Just 4 days ago, when I mentioned my neighbours trying to get the best price for domestic heating oil, it was 89.90p per litre. The next day, it rose to 93.49p. Today, it is 105.5p per litre with VAT to be added on top of that!
Petrol last week when we went shopping on Friday, was 147.7p per litre. Today it is between 151p and 157p (supermarket prices) depending on where you go, locally. I know my son is paying way more than that, per litre, where he lives.
Lidl today had quite a few empty shelves but both Morrison's and Sainsburys were quite well stocked. It isn't just about being well stocked though, is it? It is how much food will cost when those high fuel prices impinge both on the cost of transport and storage, especially frozen and refrigerated food. As harvesting progresses throughout the year, lots of produce is kept in low temperature storage facilities.
Wheat and other cereal crops were poor or indeed failed last year in certain parts of the world. Now add the loss of Ukraine exports, Russian sanctions and at least Hungary closing down their cereal exports. You would have to be blind to what will happen to those prices.
I felt for a woman interviewed outside a supermarket in America. She was being told about this and the worldwide shortage of fertiliser about to affect this and potentially next years crops and how bad the farmers were doing due to rising costs. She wasn't worried about the farmers as "I get all my food from the supermarkets". It does beggar belief that she didn't realise that the supermarkets get their food from farmers. Many people though today, seem to be totally disconnected from where their food actually comes from, so maybe her answer wasn't so surprising.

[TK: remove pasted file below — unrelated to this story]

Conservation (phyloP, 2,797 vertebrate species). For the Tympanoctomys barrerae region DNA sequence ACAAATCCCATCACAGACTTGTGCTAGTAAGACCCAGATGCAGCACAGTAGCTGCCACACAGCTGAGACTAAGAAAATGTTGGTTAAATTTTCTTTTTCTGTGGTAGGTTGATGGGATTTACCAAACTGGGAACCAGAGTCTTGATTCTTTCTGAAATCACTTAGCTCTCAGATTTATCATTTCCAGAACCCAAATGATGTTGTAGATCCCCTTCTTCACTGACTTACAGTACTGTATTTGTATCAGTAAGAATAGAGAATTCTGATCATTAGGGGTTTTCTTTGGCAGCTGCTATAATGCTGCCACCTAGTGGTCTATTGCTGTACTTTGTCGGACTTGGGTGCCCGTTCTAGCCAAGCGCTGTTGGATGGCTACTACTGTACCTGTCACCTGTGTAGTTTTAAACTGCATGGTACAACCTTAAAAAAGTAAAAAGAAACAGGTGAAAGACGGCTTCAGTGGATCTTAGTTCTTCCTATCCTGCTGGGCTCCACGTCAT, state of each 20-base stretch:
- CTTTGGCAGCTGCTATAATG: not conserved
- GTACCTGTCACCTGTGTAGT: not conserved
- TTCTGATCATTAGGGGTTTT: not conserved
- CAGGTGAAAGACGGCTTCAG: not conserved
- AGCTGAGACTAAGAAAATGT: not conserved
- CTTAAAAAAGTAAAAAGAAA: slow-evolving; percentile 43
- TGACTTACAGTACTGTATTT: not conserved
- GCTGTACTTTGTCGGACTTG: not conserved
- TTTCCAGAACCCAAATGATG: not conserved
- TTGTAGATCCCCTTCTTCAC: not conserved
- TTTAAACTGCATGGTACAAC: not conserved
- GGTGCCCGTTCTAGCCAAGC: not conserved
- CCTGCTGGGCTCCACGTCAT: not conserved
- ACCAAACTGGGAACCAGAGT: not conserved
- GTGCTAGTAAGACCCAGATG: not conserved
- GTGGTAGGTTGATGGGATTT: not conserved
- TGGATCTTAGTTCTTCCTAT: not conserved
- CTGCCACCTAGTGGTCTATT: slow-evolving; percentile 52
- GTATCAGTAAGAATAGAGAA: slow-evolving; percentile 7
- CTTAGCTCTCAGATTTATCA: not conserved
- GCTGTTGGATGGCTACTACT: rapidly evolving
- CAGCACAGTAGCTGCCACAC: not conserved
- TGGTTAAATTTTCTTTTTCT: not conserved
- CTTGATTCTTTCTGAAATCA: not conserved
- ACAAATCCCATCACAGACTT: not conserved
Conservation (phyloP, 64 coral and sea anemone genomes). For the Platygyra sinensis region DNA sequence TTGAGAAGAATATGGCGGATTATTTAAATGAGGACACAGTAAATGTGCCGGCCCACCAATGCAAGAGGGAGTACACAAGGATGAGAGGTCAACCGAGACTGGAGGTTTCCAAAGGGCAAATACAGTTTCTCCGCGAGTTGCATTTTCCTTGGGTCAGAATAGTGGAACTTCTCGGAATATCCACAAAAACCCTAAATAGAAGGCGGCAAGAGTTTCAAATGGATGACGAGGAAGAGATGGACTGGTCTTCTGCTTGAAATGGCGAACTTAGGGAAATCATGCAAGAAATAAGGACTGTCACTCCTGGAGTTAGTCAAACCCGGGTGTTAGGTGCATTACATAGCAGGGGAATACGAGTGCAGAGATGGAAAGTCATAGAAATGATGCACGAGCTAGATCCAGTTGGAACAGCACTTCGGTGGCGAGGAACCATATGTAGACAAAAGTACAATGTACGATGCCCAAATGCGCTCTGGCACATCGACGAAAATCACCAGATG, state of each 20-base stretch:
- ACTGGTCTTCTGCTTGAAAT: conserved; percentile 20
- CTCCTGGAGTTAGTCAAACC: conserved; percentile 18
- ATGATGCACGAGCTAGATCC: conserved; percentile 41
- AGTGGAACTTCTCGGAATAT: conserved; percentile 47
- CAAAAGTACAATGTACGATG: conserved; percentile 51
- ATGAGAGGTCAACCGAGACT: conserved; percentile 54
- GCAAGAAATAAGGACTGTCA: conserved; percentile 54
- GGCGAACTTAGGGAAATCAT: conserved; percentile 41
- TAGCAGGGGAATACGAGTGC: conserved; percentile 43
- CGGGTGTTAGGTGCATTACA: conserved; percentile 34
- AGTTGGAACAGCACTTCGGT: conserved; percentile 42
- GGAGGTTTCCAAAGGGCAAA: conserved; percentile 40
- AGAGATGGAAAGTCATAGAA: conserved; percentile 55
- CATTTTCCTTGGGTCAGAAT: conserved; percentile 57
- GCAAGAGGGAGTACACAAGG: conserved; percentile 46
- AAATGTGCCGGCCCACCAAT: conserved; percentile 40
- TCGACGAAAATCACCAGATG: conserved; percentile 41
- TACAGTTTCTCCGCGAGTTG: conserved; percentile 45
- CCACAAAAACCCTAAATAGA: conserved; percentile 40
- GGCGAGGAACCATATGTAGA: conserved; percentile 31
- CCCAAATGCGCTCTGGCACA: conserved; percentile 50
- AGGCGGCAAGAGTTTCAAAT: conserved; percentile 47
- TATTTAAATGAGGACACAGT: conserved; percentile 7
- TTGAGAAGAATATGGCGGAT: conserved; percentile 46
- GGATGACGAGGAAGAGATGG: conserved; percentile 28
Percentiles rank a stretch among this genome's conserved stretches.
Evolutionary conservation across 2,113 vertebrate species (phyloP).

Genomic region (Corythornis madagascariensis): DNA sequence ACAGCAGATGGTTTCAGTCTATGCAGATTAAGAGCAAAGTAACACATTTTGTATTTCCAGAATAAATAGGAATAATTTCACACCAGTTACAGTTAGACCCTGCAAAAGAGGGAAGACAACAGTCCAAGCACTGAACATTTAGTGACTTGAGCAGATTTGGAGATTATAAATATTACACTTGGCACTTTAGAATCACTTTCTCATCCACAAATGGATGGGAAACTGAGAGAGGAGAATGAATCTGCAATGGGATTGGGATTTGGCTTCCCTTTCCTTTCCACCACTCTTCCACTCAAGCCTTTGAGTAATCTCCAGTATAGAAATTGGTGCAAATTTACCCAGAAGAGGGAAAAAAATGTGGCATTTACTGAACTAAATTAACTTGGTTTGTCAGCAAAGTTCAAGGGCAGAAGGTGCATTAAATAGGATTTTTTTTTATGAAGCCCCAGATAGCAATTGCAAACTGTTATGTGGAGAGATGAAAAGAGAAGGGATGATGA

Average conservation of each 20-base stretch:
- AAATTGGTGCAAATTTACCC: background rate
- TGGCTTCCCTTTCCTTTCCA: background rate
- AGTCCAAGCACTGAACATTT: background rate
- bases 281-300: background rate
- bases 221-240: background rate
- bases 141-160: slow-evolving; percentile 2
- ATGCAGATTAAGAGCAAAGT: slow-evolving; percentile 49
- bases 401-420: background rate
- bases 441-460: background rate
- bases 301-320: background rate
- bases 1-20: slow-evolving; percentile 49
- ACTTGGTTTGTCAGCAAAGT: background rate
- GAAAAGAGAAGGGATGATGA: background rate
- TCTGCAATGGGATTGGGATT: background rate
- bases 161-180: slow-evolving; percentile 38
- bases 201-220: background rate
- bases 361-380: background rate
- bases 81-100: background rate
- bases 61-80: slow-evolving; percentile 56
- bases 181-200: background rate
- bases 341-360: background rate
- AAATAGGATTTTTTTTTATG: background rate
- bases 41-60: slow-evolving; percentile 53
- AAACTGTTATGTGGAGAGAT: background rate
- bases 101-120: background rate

American prepping channels have been warning about these failures and the fertiliser shortages for several months now. Yet today is the first mention I have found on our business pages. If you garden to grow your own vegetables, I would recommend growing heirloom varieties rather than F1 as you can save the seed for future years.
Recommendations from those preppers are to grow just 5 or so foods that will keep you going through the winter months, rather than many different types of food. My garden is no longer that big but I will certainly aim to grow more this year. We do well with soft fruit (apart from a gooseberry failure last year). Indeed we still have loads of rhubarb and brambles left. Apples were bad last year but pears were okay. I can't store things long term in something like a root cellar so most is frozen or eaten fresh. Eating them fresh means the money I would have spent on those items, can be used buying food to store.
I no longer care whether people think I am mad. Don't you think if citizens had had the chance to store food long before WWII, they would have done so? Once the situation got too real and very close, prepping/hoarding was banned.
Questions to myself are - do I have enough for me and mine if things took a turn for the worse? How would we cook things, efficiently, if no gas/electric/oil was available? How would we stay warm?